3. That they might acknowledge thee to be the only true God, and Jesus Christ to be him whom thou hast sent. And all these translations the original will bear.
From all this we learn that the only way in which eternal life is to be attained is by acknowledging the true God, and the Divine mission of Jesus Christ, he being sent of God to redeem men by his blood, being the author of eternal salvation to all them that thus believe, and conscientiously keep his commandments.
A saying similar to this is found in the Institutes of Menu. Brigoo, the first emanated being who was produced from the mind of the supreme God, and who revealed the knowledge of his will to mankind, is represented as addressing the human race and saying: "Of all duties, the principal is to acquire from the Upanishads (their sacred writings) a true knowledge of one supreme God; that is the most exalted of sciences, because it ensures eternal life. For in the knowledge and adoration of one God all the rules of good conduct are fully comprised." See Institutes of Menu, chap. xii. Inst. 85, 87.
I have glorified thee - Our Lord, considering himself as already sacrificed for the sin of the world, speaks of having completed the work which God had given him to do: and he looks forward to that time when, through the preaching of his Gospel, his sacrifice should be acknowledged, and the true God should be known and worshipped by the whole world.
Before the world was - That is, from eternity, before there was any creation - so the phrase, and others similar to it, are taken in the sacred writings; see Joh 17:24; Psa 90:2; Eph 1:4. See Joh 1:1. Let the glory of my eternal divinity surround and penetrate my humanity, in its resurrection, ascension, and in the place which it is to occupy at thy right hand, far above all creatures, Phi 2:6, Phi 2:9.
II. Our Lord's Prayer for His Disciples, Joh 17:6-19
I have manifested thy name - Εφανερωσα, I have brought it into light, and caused it to shine in itself, and to illuminate others. A little of the Divine nature was known by the works of creation; a little more was known by the Mosaic revelation: but the full manifestation of God, his nature, and his attributes, came only through the revelation of Christ.
The men which thou gavest me - That is, the apostles, who, having received this knowledge from Christ, were, by their preaching and writings, to spread it through the whole world.
Out of the world - From among the Jewish people; for in this sense is the word κοσμος to be understood in various parts of our Lord's last discourses.
Thine they were - Objects of thy choice; and thou gavest them to me from among this very unbelieving people, that they might be my disciples and the heralds of my salvation.
And they have kept thy word - Though their countrymen have rejected it; and they have received me as thy well beloved Son in whom thou delightest.
I have given - them the words - I have delivered thy doctrine to them, so that they have had a pure teaching immediately from heaven: neither Jewish fables nor fictions of men have been mingled with it.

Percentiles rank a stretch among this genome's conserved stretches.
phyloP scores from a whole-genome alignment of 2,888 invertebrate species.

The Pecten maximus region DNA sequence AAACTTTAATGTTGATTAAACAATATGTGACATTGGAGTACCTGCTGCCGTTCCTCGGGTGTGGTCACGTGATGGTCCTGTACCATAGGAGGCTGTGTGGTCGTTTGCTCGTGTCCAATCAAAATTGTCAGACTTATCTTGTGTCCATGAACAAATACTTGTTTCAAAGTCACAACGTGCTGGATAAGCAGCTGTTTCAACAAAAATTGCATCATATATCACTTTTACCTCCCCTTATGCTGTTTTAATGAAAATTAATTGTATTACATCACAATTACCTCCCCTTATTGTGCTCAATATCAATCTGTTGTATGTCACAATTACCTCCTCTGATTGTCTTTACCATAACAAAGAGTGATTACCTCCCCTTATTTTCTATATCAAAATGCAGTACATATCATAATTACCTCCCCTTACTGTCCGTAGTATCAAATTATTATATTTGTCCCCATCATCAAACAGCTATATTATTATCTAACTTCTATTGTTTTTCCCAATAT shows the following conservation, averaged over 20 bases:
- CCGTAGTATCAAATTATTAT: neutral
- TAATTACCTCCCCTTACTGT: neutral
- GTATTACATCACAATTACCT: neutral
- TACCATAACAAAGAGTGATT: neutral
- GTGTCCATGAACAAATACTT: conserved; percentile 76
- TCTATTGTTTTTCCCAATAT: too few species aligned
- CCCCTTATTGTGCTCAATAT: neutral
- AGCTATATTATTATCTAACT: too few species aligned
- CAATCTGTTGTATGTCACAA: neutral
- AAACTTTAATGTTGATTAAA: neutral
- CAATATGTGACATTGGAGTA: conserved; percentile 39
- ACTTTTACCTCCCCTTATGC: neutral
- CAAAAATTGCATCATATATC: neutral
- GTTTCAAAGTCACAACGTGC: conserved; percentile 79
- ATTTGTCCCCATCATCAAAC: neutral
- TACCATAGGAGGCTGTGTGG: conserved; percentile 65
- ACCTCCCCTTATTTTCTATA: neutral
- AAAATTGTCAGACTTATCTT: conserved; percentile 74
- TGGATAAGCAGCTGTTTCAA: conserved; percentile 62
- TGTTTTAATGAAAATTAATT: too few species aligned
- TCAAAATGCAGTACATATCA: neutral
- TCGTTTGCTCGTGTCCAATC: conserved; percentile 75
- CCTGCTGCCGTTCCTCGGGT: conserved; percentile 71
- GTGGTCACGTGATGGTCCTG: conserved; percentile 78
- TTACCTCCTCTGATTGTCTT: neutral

And have known surely - Are fully convinced and acknowledge that I am the promised Messiah, and that they are to look for none other; and that my mission and doctrine are all Divine, Joh 17:7, Joh 17:8.
I pray not for the world - I am not yet come to that part of my intercession: see Joh 17:20. I am now wholly employed for my disciples, that they may be properly qualified to preach my salvation to the ends of the earth. Jesus here imitates the high priest, the second part of whose prayer, on the day of expiation, was for the priests, the sons of Aaron: see on Joh 17:1 (note). These words may also be understood as applying to the rebellious Jews. God's wrath was about to descend upon them, and Christ prays that his own followers might be kept from the evil, Joh 17:15. But he does not thus pray for the world, the rebellious Jews, because the cup of their iniquity was full, and their judgment slumbered not.
I am glorified in them - Christ speaks of the things which were not, but which should be, as though they were. He anticipates the glorifying of his name by the successful preaching of the apostles.
I am no more in the world - I am just going to leave the world, and therefore they shall stand in need of peculiar assistance and support. They have need of all the influence of my intercession, that they may be preserved in thy truth.
Keep through thine own name those whom thou hast given me - Instead of οὑς δεδωκας μοι, Those whom thou hast given me, ABCEHLMS, Mt. BHV, and nearly one hundred others, read ᾡ, which refers to the τῳ ονοματι σου, thy name, immediately preceding. The whole passage should be read thus: Holy Father, keep them through thy own name Which thou hast given me, that they may be one, etc. By the name, here, it is evident that the doctrine or knowledge of the true God is intended; as if our Lord had said, Keep them in that doctrine Which thou hast given me, that they may be one, etc. This reading is supported by the most ample evidence and indisputable authority. Griesbach has admitted it into the text, and Professor White in his CRISEΩS says of it, Lectio indubie genuina, "It is, without doubt, the genuine reading."